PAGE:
Three colleagues will next week go to the simple life when society was plastic-free. But their month-long attempt to live without any contact with plastic will be anything but easy.
Northumberland Wildlife Trust‘s head of land management Duncan Hutt, conservation officer Naomi Waite and Living Seas officer Aurelie Bohan hope to demonstrate how reliant society has become on plastics.
Their efforts will also highlight the plastics pollution and littering problem, and how plastics have entered the food chain by being ingested by marine life.
“It will mean living without plastic bags, cling film on sandwiches, storage boxes, playing music, kitchen utensils, not being able to have tubes of toothpaste or shampoo,” said Naomi.
“There is plastic in everything from clothes to travel tickets, and it will prove how reliant we are on oil-based plastics, which is not sustainable.
“It is going to be quite a challenge living without it. It’s going to be very difficult.”
Duncan said: “The more we look into it the more worrying the whole picture becomes. Plastic creeps into the most unexpected places and we may find it impossible get some of the basic essentials.
“Take pasta for example, a simple dried product that could come, like flour, in a paper bag or a box. Plenty of pasta, particularly lasagne, comes in a box but it has to have a plastic window to observe the product.
“I pretty much know what pasta looks like, particularly lasagne, so why is it necessary to have a window so it can be observed?
“Another, more tricky, problem is in paper products. When has that paper got a thin plastic coating and when doesn’t it?
“Certainly most drinks cartons have multiple plastic layers in them.
“Our aim is to go plastic free from January 5 completely in one step and sustain this for a month. We will keep all the small errors we make along the way to show all those little places where plastics creep in.”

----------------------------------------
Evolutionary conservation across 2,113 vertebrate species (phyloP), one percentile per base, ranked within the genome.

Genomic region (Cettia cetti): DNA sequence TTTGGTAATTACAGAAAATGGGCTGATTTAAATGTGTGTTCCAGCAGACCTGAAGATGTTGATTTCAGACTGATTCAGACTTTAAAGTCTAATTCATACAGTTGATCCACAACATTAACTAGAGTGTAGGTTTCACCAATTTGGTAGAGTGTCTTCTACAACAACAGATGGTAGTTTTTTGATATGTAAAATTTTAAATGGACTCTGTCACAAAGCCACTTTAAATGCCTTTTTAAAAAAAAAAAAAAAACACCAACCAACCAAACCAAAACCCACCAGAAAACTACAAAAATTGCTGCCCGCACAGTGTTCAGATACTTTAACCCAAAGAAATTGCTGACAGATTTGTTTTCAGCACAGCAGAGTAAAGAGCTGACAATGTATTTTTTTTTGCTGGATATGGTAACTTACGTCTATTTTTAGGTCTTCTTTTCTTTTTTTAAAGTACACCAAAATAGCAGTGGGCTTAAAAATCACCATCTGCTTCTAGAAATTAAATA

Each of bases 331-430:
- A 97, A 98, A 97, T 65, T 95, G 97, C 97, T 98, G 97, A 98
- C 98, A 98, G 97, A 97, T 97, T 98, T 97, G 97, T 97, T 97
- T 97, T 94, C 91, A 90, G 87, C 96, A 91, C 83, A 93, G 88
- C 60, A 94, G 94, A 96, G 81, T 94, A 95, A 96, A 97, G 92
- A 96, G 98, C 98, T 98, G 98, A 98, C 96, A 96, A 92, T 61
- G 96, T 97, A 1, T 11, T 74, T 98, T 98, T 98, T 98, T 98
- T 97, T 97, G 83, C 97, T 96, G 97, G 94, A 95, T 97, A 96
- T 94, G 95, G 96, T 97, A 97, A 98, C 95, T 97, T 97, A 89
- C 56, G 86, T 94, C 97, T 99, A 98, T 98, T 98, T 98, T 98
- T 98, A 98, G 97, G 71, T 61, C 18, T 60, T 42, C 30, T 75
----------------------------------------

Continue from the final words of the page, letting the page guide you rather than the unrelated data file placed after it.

The goal of the trio after the month is not to go back again to a plastic-consuming lifestyle but to build on what they have learned to maintain a low plastic way of living.
“Hopefully, it will to make everyone think of the problems and solutions to this 20th and 21st Century phenomenon,” said Duncan.
“We have to find products to replace all those everyday things we take for granted so that when the month begins we will still have food to eat and products with which to stay clean.” Ocean researchers have found microplastic particles smaller than five millimetres in size in nearly every litre of ocean water examined across the world.
Because they can resemble plankton, the particles are often ingested by small aquatic life and move up the food chain, accumulating in birds, sea life and humans.
Microplastics have several sources. They weather from drink bottles and shopping bags, are laundered from nylon clothing and wash down the drain from common cosmetics and toothpastes. It has been estimated that 6.4 million tonne of debris end up in the world’s oceans every year and that 60 to 80% of that is improperly discarded plastic litter.
The first oceanographic study to examine the amount of near-surface plastic debris in the world’s oceans, published in 2014, estimated that at least 5.25 trillion individual plastic particles weighing roughly 244,000 tonnes were floating on or near the surface.
Plastic waste floating across the seas gather where currents converge. They collide against one another because of the currents and wave action, and sunlight makes them brittle, producing smaller and smaller bits of plastic that spread far and wide. According to the trade association PlasticsEurope, world plastic production grew from 1.5 million tonnes in 1950 to an estimated 260 million tonnes in 2007.
There are also concerns about the health risks from the release of compounds used in plastics manufacture.